Re: := vs. =

*To*: mathgroup at smc.vnet.net*Subject*: [mg8915] Re: [mg8858] := vs. =*From*: seanross at worldnet.att.net*Date*: Thu, 2 Oct 1997 22:57:10 -0400*Sender*: owner-wri-mathgroup at wolfram.com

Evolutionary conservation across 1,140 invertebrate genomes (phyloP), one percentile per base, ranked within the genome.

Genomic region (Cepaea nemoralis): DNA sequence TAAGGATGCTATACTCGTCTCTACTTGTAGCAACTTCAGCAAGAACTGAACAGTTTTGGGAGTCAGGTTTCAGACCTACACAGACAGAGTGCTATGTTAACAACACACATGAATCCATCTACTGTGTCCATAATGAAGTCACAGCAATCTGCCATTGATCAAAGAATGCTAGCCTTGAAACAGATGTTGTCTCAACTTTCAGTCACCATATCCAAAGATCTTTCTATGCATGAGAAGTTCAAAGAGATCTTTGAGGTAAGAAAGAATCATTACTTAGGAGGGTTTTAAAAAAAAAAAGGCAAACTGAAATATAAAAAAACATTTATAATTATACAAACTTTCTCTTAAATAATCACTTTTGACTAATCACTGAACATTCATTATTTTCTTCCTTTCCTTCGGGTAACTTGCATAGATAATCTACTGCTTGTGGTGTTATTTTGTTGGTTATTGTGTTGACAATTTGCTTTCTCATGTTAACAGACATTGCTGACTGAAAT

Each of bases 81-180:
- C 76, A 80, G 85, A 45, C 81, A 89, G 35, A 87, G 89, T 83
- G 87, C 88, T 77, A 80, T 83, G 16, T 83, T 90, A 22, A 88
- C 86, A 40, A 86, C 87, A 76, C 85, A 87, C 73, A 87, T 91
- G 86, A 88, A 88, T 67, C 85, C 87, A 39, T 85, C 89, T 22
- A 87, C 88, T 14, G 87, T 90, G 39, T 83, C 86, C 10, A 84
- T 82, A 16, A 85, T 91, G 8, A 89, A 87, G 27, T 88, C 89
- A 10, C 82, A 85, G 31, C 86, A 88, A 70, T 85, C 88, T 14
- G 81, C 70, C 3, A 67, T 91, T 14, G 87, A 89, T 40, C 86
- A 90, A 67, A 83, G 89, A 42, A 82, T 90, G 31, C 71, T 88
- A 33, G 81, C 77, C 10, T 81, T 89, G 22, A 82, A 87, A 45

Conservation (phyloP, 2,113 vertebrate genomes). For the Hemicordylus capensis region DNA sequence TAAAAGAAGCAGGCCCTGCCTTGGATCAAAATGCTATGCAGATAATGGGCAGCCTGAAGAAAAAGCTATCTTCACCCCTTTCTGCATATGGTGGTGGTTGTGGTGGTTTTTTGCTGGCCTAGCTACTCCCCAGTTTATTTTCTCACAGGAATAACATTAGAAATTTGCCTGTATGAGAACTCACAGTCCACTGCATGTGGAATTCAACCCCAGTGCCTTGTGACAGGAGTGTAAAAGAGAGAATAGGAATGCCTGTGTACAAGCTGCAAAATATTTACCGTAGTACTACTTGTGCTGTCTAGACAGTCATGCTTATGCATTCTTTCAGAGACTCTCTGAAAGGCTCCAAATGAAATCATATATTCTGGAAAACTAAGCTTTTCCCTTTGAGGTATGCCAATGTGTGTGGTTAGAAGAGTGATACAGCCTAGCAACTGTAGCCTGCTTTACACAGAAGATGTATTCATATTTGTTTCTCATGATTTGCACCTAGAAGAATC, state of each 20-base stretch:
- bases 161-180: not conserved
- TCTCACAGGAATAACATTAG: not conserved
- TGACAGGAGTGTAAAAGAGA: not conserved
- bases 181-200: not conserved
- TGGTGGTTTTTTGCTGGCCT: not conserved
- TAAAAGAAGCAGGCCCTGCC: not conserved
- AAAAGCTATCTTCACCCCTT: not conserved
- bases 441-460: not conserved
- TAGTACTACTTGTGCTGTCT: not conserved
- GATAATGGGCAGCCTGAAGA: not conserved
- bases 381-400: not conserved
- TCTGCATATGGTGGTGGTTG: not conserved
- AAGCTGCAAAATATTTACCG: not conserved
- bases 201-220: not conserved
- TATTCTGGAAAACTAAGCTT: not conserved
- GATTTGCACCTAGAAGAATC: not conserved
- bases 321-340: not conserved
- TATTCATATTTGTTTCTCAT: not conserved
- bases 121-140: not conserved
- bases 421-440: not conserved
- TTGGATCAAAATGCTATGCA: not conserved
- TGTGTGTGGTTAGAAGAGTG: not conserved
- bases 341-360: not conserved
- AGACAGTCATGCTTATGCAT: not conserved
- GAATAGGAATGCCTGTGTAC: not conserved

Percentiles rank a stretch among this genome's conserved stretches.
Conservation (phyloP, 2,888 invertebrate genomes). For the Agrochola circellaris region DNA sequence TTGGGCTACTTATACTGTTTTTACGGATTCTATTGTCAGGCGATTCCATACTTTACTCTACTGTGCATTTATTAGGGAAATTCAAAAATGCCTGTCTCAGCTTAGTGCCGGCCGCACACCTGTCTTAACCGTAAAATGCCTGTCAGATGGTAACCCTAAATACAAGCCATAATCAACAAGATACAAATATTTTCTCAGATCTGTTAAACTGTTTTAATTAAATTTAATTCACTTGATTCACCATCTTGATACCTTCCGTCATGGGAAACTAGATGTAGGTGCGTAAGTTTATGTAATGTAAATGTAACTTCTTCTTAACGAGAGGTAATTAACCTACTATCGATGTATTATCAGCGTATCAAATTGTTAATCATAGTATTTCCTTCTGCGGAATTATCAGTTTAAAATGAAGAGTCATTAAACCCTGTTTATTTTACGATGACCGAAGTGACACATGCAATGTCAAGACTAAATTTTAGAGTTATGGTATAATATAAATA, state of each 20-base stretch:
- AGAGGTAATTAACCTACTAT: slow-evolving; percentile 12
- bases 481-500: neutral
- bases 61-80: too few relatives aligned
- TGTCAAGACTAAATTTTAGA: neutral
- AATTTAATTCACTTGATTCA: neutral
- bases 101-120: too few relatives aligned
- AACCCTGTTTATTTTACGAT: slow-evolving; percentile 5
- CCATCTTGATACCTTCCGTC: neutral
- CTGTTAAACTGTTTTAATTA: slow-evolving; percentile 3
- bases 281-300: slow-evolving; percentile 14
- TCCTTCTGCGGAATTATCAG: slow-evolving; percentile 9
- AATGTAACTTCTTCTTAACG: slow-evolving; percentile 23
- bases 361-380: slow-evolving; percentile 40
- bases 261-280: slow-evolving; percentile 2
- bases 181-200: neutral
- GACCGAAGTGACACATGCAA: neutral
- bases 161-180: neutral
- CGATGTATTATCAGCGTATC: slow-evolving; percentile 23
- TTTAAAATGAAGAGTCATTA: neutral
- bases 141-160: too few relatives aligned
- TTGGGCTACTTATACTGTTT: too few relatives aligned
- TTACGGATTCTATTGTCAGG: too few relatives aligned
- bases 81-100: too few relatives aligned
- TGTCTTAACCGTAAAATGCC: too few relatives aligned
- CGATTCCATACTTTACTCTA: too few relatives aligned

Frank Roescher wrote: > > When I define a function on Mathematica, I use f[x_]=xxxxx, without > using a colon. It seems to work just fine. Is there a risk in leaving > out the colon? Thanks. > > Frank No "risk" at all. It depends on what you want to do. = means immediate assignment using current values for all the symbols. := means delayed assignment, ie. don't evaluate the function until I ask for it. If all you are doing is one-line algebraic type functions, then it probably doesn't matter. When you want function subroutine type constructs with private symbols, such as f[x_,...]:=Module[{a,b,c,...}, body;Return[answer]]; Then it makes a big difference and usually the delayed assignment is what you want. When you use an immediate assignment, then mathematica stores an internal symbolic representation of your function. With a delayed assignment, it evaluates the function once it is given numerical values, so an internal symbolic version never exists. It also makes a difference if the function contains rules, transformations, other defined functions, dynamic lists etc. etc. Imagine a function which reads in a data file from disk and performs a fourier transform on it, then does some statistical analysis. Using immediate assignment would force mathematica to try and symbolically evaluate a fourier transform on a data list of unknown size and come up with some representation for it. Delayed assignment allows it to wait until you give it the file name so it can numerically evaluate the fourier transform. As your programming needs become more advanced, you will probably find a need for the distinctions between := and =.